PAWS Act 2005 Petition (SB 1139/HB 2669)

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PAWS Act 2005 Petition (SB 1139/HB 2669)

Along with signing this petition, it is asked that each signer write letters to the American Kennel Club and your individual state representatives and senators (written letters or faxes hold more weight than emails and online petitions in the long run). An internet search of your state government will get you this information.

AKC Operations Center
5580 Centerview Drive,
Raleigh, NC 27606

Senate Committee on Agriculture, Nutrition & Forestry
Room SR-328A
Russell Senate Office Building
Washington, DC 20510-6000

FMI to see how the PAWS Act 2005 may affect you:

The PAWS Act 2005 was designed to tighten up loopholes in previous legislations regarding those who breed animals privately in their homes. However, any bill that targets breeders in this manner will ultimately negatively affect the good breeders, the bad will ignore it or find more loopholes and those mass producing puppies for the retail trade (Class A dealers and Class B brokers) will be able to continue on supplying puppies to the retail pet trade. Attempting to define breeders by the number of litters produced or animals sold in a year is not addressing the lesser quality breeders. It is the intention of the breeders and the means used to sell animals that is the worry. An excellent breeder may have on the odd year seven litters or sell 25 animals but then not breed much for some time. A lesser quality breeder may breed only a couple litters a year but not care for the health, quality and final placement of the animals. Defining breeder quality legally in such a way that does not affect the good but hurts the bad is a difficult and slippery slope that may lead to the eventual end of all good and responsible breeding.

The PAWS 2005 Act (SB 1139/HB 2669) is being opposed by many organizations including the United Kennel Club, The Cat Fanciers Association, The International Cat Association, North Carolina Responsible Animal Owners Alliance, various dog clubs/organizations including the Masters of Foxhounds Association of America and the American Dog Owners Association. However, the American Kennel Club is supporting the bill though four members of their board at this time oppose it.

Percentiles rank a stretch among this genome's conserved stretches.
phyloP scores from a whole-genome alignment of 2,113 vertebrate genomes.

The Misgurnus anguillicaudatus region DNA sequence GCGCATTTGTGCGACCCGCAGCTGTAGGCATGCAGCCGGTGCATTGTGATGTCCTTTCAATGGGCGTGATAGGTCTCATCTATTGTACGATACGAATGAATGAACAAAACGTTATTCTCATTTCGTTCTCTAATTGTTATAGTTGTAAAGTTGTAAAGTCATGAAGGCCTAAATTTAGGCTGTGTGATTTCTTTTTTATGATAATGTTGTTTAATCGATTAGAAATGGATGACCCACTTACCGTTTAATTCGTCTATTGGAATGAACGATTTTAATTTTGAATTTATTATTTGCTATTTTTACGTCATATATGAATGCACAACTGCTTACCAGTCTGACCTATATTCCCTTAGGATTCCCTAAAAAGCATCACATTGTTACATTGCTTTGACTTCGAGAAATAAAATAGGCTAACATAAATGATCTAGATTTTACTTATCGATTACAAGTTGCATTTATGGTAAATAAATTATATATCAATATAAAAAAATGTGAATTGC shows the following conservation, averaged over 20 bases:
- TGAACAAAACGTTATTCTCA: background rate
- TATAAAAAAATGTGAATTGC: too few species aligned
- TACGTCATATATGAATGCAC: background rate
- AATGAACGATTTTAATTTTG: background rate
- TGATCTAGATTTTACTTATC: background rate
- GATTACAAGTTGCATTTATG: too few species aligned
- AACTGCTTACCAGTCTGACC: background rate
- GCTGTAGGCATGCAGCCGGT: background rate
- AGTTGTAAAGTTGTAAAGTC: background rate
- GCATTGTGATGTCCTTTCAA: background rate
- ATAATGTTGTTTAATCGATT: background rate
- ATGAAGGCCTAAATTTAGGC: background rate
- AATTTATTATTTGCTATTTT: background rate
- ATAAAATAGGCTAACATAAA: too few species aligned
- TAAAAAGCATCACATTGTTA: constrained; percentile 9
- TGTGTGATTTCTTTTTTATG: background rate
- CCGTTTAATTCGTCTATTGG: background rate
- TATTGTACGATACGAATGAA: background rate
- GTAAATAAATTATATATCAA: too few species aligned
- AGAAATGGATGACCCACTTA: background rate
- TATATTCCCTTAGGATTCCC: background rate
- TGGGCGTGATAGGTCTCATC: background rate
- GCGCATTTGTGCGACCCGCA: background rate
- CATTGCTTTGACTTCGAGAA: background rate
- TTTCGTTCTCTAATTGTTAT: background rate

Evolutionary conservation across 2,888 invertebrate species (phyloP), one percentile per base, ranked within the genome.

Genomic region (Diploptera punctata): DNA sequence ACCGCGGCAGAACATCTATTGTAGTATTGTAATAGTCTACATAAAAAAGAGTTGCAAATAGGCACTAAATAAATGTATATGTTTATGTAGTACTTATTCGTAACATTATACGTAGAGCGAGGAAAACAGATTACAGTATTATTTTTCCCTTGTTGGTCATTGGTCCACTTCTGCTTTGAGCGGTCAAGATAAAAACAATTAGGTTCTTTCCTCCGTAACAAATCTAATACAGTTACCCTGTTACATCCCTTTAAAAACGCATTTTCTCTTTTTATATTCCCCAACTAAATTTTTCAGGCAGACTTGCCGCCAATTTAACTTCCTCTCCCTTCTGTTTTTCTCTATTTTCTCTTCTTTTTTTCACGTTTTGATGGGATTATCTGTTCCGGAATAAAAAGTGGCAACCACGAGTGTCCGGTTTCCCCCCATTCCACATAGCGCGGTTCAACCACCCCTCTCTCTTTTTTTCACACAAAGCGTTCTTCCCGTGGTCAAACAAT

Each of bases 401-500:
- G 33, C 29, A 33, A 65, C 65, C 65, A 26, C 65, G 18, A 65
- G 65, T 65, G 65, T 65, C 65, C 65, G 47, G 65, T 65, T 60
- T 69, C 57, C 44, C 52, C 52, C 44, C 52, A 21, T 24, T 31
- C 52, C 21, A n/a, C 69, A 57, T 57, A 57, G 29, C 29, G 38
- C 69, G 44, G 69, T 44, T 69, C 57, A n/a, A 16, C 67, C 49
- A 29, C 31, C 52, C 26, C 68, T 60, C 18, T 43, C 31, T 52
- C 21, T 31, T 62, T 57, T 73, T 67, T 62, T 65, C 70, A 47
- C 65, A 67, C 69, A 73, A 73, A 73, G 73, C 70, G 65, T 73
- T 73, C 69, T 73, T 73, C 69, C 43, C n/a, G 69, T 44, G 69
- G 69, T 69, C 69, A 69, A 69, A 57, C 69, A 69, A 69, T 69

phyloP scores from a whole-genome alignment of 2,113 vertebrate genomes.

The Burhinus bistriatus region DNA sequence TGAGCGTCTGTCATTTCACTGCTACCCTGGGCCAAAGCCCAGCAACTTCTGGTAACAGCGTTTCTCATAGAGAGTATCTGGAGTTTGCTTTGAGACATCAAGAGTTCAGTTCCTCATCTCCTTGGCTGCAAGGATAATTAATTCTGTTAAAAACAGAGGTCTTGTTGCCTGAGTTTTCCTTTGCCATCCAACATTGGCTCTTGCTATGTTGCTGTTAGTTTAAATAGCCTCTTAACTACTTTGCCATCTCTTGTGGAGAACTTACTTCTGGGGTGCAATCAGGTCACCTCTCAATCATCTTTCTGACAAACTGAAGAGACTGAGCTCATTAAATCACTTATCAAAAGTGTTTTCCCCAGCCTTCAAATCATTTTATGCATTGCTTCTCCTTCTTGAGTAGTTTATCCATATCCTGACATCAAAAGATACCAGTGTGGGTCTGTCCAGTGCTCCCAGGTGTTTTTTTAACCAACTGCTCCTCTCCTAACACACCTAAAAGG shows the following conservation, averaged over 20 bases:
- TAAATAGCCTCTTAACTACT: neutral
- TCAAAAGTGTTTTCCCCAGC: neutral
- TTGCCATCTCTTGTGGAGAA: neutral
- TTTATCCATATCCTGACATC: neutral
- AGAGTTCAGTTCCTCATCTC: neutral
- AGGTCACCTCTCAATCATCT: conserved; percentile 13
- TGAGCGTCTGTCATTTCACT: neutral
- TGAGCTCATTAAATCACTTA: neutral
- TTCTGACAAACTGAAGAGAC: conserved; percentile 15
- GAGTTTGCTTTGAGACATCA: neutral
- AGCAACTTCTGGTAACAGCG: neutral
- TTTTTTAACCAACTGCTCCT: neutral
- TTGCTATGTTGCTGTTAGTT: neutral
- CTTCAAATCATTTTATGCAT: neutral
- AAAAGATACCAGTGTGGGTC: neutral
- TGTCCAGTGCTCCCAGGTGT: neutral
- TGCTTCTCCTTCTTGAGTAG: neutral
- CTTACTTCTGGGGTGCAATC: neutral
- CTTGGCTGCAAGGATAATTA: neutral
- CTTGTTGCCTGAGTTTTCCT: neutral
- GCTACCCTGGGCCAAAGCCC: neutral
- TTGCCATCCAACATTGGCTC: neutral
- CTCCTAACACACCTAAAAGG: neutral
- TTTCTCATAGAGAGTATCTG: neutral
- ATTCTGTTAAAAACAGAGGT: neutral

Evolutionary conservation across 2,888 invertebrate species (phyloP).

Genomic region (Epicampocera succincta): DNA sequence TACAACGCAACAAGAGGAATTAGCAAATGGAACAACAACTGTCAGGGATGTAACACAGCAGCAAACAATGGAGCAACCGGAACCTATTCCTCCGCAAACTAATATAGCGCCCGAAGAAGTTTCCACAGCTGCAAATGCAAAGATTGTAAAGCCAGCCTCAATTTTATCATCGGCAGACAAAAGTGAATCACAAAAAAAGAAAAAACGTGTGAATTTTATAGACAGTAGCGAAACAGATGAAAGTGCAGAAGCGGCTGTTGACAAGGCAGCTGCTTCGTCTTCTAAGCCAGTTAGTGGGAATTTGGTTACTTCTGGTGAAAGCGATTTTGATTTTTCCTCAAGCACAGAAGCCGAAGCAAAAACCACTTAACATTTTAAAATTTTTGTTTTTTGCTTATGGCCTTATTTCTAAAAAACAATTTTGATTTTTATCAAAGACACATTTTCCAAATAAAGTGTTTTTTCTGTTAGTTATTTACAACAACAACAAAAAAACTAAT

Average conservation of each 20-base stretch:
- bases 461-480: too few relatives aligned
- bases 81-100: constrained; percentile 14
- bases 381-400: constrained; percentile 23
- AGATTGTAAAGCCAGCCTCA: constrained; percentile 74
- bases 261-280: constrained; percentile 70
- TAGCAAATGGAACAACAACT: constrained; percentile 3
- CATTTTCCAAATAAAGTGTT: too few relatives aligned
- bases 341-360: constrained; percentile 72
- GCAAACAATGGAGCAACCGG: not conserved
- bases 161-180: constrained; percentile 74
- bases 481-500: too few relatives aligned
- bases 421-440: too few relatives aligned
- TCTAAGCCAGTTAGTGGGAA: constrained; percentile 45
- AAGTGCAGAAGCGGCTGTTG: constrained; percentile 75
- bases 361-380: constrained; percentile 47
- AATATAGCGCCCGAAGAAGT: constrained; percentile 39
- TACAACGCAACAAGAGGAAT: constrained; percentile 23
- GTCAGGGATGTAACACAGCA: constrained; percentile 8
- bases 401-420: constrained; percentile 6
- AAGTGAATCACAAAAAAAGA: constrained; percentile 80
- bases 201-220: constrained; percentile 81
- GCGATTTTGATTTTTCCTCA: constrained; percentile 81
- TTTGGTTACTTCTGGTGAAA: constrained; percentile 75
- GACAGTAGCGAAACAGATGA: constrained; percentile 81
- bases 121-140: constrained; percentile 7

How can the PAWS 2005 bill affect even small breeders? If you breed more than seven litters a year or sell more than twenty-five (25) animals in a year, you will be affected by PAWS.

Seven litters in a year sounds like a lot, but look at it from this viewpoint: You are leasing three animals for breeding to one of your top males this year. Now, during this year, you have one older female you would like to breed one last time, as she has been a huge asset to your line. You have female that you would like to breed to an animal residing in this country for a short time with a handler and standing at stud come into season. You have now bred five litters. Earlier this year, you bred two litters that were very small (only one offspring each) that did not meet your own personal standard for your needs. Seven litters have been achieved.

How easy is it to sell 25 animals? You have three total litters this year of 7, 7, and 8. This is 22 offspring. You keep three offspring from each litter. Others go to show and pet homes accordingly. You have now sold 19 animals. You have two offspring growing out from litters from late last year. Neither is filling out to their potential so you sell them this year to pet homes. You are now up to 21. You have a couple young adults that have promise but will not add enough to your breeding program so you sell them to a couple promising Junior Handlers/4H-ers/FFA members to help them get started: 23 animals sold. A colleague of yours has health trouble and asks if you can take and place a couple animals and keep the cost as payment for your help. You are now at 25. An owner has to return a pet due to a messy divorce. It is in rough shape. You rehabilitate the animal at a decent cost and sell it to help recover some of your expenses. You have now sold 26 animals this year.

Most legitimate animal related clubs have a breeder code of ethics that requests all members breed to the standard, health screen breeding dogs and manage the animals humanely. Already, good breeders are policing themselves. The PAWS Act 2005 fails to recognize this.

Most communities already have solid animal welfare laws on the books. They just lack the finances and work force to enforce them. More laws will not help them. It could just make their jobs harder to manage. PAWS Act 2005 does not consider either.

The PAWS Act 2005 act will not benefit the animals of those who are trying hard to breed for form, function, health, temperament and then go to prove it through competitions. Instead, PAWS Act 2005 will make it harder for the good to continue providing quality animals to those who chose the option of a breeder and make it easier for lesser quality breeders and millers to continue to saturate the market with inferior quality stock.

We the undersigned ask that the American Kennel Club end it support for and that members of legislation do not vote for the PAWS Act 2005 (SB 1139/HB 2669).